The first of those speakers described himself as a retired mercenary who had received formal training to kill other people and who now lives in Westmoreland. He recalled some high points of his training.
“We were told to stay out of bars and to avoid talking [to the locals],” something that speaker and others said most trainees should be expected to ignore.
“I can tell you that you don’t want to be around those guys,” the man related. “I don’t think the police around here can handle them. They’re good people, but they don’t get invited to headquarters ‘cause they aren’t wanted!”
Another retired paramilitary professional quoted in a previous edition of this paper concurred with the first speaker and warned that the O’Gara trainees aren’t the types county residents would want to encounter in a local restaurant.
A third individual described himself as a retired mercenary from Berlin. “These are dangerous buys they’re talking about bringing into Westmoreland County,” he began.
“Who needs a paramilitary group in your back yard? We don’t need private organizations like O’Gara. We have our own military. Wasn’t this how Stalin and Hitler got started? Won’t the people overseas hate us when we send our mercenaries over there?”
The first retired paramilitary professional spoke again, sharing recent research findings directly counter to the local government’s publicly stated assertion.
“They do train foreign nationals,” he said.
A woman from the new group then shared some research. She had found an Internet posting from a self-described mercenary with an Hispanic surname who is currently searching for a job.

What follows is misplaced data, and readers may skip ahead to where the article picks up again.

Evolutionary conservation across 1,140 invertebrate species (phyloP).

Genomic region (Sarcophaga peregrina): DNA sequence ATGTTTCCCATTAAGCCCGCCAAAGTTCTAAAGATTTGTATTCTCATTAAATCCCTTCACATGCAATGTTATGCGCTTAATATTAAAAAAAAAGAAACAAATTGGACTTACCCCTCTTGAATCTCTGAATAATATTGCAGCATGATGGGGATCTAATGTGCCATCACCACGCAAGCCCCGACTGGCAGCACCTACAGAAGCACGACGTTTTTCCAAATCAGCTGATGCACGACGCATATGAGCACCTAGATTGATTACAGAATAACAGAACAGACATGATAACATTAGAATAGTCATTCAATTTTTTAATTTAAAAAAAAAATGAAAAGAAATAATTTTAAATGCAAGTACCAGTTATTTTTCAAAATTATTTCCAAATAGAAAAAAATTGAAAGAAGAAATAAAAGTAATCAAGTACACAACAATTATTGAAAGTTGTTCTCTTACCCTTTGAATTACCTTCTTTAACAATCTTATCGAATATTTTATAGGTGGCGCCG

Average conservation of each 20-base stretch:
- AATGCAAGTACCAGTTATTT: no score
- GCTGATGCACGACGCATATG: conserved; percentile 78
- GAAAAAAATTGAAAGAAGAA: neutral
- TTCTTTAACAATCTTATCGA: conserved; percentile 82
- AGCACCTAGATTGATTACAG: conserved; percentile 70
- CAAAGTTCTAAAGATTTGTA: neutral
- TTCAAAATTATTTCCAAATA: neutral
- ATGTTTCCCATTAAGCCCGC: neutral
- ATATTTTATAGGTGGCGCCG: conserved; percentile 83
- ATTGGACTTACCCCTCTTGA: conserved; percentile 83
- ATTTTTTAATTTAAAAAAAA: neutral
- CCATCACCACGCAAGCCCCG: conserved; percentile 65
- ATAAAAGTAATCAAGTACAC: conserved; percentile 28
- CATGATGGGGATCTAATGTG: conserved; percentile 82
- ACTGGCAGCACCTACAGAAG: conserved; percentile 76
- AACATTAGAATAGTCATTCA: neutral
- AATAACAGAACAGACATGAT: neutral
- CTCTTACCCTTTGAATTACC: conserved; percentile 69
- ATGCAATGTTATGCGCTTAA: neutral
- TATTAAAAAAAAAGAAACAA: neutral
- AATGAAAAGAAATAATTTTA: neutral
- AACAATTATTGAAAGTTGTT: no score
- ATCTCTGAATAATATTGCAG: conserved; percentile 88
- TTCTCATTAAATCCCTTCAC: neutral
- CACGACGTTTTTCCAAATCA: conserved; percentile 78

“Looking for private security detail, Pimp Daddy is Crucible trained and wants work in Afghanistan,” she read from the computer generated document. The woman then recited a list of Virginia localities where paramilitary training establishments currently exist and warned that their numbers are on the rise. “They’re mushrooming,” she explained.
Yet another member of the new organization told The Journal that the federal government’s stimulus package includes as much as a billion dollars to subsidize establishment of mercenary training establishments.
“O’Gara Group will get its share of the federal money,” she explained.
The initial speaker delivered a grim prediction before the meeting ended. The contemplated Westmoreland County acreage and the 920 acres in Shenandoah Valley are too small. Such facilities, he explained, require larger areas. After they are established in a jurisdiction, they will expect to expand, the man explained.
It was remembered that O’Gara’s Jim Noe told the Westmoreland residents who gathered for the briefing at Carmel United Methodist Church that O’Gara Group would in fact expand its facility if the initial effort met with success.
That same evening at Carmel Church a neighboring landowner had been concerned about stray bullets making his own property unsafe. Noe told the prospective neighbor that O’Gara Group would purchase an easement if stray bullets did become a problem.
Critics maintain that O’Gara activities will cause the values of their own nearby properties to plummet and will force them to sell their homes. Local residents maintain that offers to buy nearby property are already being made by a county resident known to have close ties to the O’Gara Group.